The Power of Strength Training: Boosting Health and Longevity

The Power of Strength Training: Boosting Health and Longevity

Did you know that one of the best ways to ensure we age gracefully and stay healthy is through strength training? Strength training, also known as resistance training, involves exercises that improve your muscle strength, and comes with many health benefits. It can help prevent chronic diseases, increase longevity of life, and promote healthy aging.

Chronic disease doesn’t just affect your health, it’s also expensive. Each year, our nation spends about $4.5 trillion on annual healthcare costs, and 90% of that is for people with chronic disease and mental health conditions. The good news is that strength training can help prevent the following conditions:

  • Heart Disease: More than 934,500 Americans die of heart disease or stroke every year—that’s more than 1 in 4 deaths. Strength training improves heart health by reducing body fat, lowering blood pressure, and improving cholesterol levels.
  • Diabetes: More than 38 million Americans have diabetes, and another 98 million adults in the United States have prediabetes, which puts them at risk for type 2 diabetes. Strength training helps control blood sugar levels. When you build muscle, your body uses blood sugar more effectively, which reduces the risk of diabetes.
  • Arthritis: Arthritis affects 53.2 million adults in the United States, which is about 1 in 5 adults. It is a leading cause of work disability in the United States, one of the most common chronic conditions, and a leading cause of chronic pain. Strong muscles support your joints, reducing the pain and stiffness associated with arthritis.

In addition to chronic disease prevention, strength training can also increase longevity of life. Studies show that people who engage in regular strength training tend to live longer. Adding at least two days of strength training to 2.5 hours of weekly aerobic exercise has been shown to lower the risk of death by 30% over an 8-year period. This highlights how strength training can improve overall body function and reduce the risk of falls and fractures.  

Finally, strength training promotes healthy aging by helping to maintain muscle mass and bone density, which naturally decline with age. There are specific recommendations and guidelines for both muscle mass and strength, based on age and gender, that our providers can help you determine. By staying strong, we can maintain our independence and quality of life, as well as boost our metabolism, help control weight, and improve energy levels.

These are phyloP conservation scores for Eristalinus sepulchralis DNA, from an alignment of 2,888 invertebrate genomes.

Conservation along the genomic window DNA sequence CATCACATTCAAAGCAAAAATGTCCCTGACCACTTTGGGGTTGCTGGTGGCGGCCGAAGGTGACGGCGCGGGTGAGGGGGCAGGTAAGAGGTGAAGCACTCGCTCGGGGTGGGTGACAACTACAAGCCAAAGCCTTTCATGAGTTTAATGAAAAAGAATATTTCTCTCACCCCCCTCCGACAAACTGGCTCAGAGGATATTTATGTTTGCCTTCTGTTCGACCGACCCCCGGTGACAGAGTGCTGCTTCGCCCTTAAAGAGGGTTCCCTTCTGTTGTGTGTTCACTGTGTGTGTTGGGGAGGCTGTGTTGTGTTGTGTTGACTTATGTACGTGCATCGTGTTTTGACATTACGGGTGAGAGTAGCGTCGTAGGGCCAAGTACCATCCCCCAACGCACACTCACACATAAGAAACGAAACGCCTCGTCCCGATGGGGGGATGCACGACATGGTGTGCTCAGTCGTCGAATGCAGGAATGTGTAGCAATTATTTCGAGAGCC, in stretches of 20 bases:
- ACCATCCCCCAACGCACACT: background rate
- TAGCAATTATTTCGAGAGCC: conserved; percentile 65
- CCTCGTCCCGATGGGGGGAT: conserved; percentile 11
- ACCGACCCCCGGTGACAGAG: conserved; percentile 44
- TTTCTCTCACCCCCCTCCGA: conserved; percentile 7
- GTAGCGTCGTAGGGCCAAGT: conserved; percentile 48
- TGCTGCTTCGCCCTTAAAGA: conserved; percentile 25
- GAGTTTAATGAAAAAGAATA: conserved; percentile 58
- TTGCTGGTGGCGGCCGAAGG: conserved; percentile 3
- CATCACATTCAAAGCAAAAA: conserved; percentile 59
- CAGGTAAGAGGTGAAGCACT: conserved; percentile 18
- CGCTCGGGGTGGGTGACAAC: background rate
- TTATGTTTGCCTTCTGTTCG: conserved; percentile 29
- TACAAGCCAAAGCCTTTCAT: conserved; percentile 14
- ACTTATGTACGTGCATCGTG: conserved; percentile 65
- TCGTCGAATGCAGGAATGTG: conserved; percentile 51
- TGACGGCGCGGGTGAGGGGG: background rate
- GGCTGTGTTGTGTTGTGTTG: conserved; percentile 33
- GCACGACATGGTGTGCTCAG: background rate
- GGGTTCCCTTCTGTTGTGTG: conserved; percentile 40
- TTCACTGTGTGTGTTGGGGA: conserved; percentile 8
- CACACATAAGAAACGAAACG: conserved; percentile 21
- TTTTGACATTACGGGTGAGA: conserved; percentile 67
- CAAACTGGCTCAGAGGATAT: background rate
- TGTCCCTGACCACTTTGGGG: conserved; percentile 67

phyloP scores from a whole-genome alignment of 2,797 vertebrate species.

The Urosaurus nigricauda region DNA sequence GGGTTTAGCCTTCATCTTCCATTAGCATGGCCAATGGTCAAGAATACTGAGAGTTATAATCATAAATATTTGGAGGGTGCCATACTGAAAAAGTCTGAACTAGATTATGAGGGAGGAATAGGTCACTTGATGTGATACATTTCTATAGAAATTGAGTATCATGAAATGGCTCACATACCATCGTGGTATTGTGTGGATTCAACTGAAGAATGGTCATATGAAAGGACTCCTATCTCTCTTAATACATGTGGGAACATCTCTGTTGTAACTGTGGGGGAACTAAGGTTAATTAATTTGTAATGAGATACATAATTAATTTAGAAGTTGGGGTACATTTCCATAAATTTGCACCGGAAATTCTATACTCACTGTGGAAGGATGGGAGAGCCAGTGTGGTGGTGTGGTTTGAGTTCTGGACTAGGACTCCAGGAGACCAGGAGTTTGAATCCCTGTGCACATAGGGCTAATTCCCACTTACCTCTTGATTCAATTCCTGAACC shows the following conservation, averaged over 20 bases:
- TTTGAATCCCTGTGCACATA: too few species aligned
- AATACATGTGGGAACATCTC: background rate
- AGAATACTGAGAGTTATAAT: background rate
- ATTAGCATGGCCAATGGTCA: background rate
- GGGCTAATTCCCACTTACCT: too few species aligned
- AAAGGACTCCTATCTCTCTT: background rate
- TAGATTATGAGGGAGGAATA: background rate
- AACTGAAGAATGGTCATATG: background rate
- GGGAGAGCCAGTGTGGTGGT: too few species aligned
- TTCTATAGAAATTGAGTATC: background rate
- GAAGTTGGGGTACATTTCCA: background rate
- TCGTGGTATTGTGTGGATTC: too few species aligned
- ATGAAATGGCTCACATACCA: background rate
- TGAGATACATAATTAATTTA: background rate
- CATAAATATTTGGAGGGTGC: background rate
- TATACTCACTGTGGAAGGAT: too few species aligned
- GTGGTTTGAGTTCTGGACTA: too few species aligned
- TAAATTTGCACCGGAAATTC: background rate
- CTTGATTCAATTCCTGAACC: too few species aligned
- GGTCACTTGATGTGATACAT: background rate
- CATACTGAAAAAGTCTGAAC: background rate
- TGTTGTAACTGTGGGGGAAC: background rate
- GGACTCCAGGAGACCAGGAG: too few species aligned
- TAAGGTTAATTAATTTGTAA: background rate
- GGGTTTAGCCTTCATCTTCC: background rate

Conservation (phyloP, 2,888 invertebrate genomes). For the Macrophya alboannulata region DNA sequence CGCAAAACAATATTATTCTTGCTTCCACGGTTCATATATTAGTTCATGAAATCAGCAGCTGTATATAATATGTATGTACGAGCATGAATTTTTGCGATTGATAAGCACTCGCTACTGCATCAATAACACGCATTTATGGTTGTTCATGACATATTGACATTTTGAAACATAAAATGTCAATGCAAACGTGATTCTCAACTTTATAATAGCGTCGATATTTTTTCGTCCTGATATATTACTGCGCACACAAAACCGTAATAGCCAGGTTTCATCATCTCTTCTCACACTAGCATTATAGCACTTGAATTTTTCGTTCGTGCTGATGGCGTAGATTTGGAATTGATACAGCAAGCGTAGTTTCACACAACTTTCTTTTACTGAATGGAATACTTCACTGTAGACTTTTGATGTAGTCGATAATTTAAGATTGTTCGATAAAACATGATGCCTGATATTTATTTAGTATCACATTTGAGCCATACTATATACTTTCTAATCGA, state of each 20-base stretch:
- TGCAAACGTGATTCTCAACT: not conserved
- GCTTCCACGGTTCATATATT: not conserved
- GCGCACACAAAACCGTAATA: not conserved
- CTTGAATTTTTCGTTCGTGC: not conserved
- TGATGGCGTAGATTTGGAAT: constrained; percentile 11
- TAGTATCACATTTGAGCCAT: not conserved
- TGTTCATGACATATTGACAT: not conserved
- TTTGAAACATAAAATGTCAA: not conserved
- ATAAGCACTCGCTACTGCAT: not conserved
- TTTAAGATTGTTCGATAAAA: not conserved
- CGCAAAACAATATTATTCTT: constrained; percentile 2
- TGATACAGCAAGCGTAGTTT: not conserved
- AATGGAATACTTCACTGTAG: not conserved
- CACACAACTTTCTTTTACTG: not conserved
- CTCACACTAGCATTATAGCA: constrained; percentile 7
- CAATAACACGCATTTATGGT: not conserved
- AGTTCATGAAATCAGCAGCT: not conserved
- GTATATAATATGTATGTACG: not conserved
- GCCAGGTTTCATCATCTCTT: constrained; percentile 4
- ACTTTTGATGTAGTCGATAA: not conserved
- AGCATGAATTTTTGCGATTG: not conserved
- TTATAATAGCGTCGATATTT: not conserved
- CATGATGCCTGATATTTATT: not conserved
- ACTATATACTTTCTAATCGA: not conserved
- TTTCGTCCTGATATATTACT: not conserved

Making Strength Training Simple with Lifestyle365
We understand that starting a new exercise routine can be daunting, but the Lifestyle365 program can help! Our program is designed to make strength training simple and easy to stick with:

  • Structured Plans: We provide easy-to-follow plans that fit into your schedule, whether you’re a beginner or more advanced.
  • Guided Workouts: Our guided workouts show you exactly what to do, reducing the risk of injury and making sure you get the most out of each session.
  • Supportive Community: Join a community of like-minded individuals who encourage and support each other.

Strength training is a powerful tool for preventing chronic diseases, increasing longevity, and promoting healthy aging. With the Lifestyle365 program, integrating this vital practice into your life has never been easier. Let’s get strong together and pave the way for a healthier future!

Learn more about our Lifestyle365 program

How Lifestyle365 Exercise Specialists Assess and Track Your Strength

In Valley’s Lifestyle365 program, we assess muscle mass, 1RM (one-repetition maximum) strength in horizontal push/pull movements and the leg press, as well as grip strength. Here’s why these measures are important to track over time as we age:

  • Muscle Mass: Tracking muscle mass helps make sure we are either maintaining or increasing our muscle tissue, which is vital for metabolism, mobility, and overall physical health. As we age, muscle mass naturally decreases, so monitoring it can help us take action if we start to lose too much.
  • 1RM Strength (Horizontal Push/Pull and Leg Press): Assessing 1RM strength in these movements provides a clear picture of our maximum strength capacity. This is crucial for everyday activities like lifting objects and maintaining balance. Regularly tracking these metrics helps us understand our progress and make necessary adjustments to our training.
  • Grip Strength: Grip strength is a strong indicator of overall muscle strength and function. It’s linked to activities of daily living, such as opening jars or carrying groceries. Research has shown that grip strength is also associated with overall health and longevity, making it an essential measure to monitor as we age.

About The Author

Valley Medical Center's Marketing and Community Outreach Office

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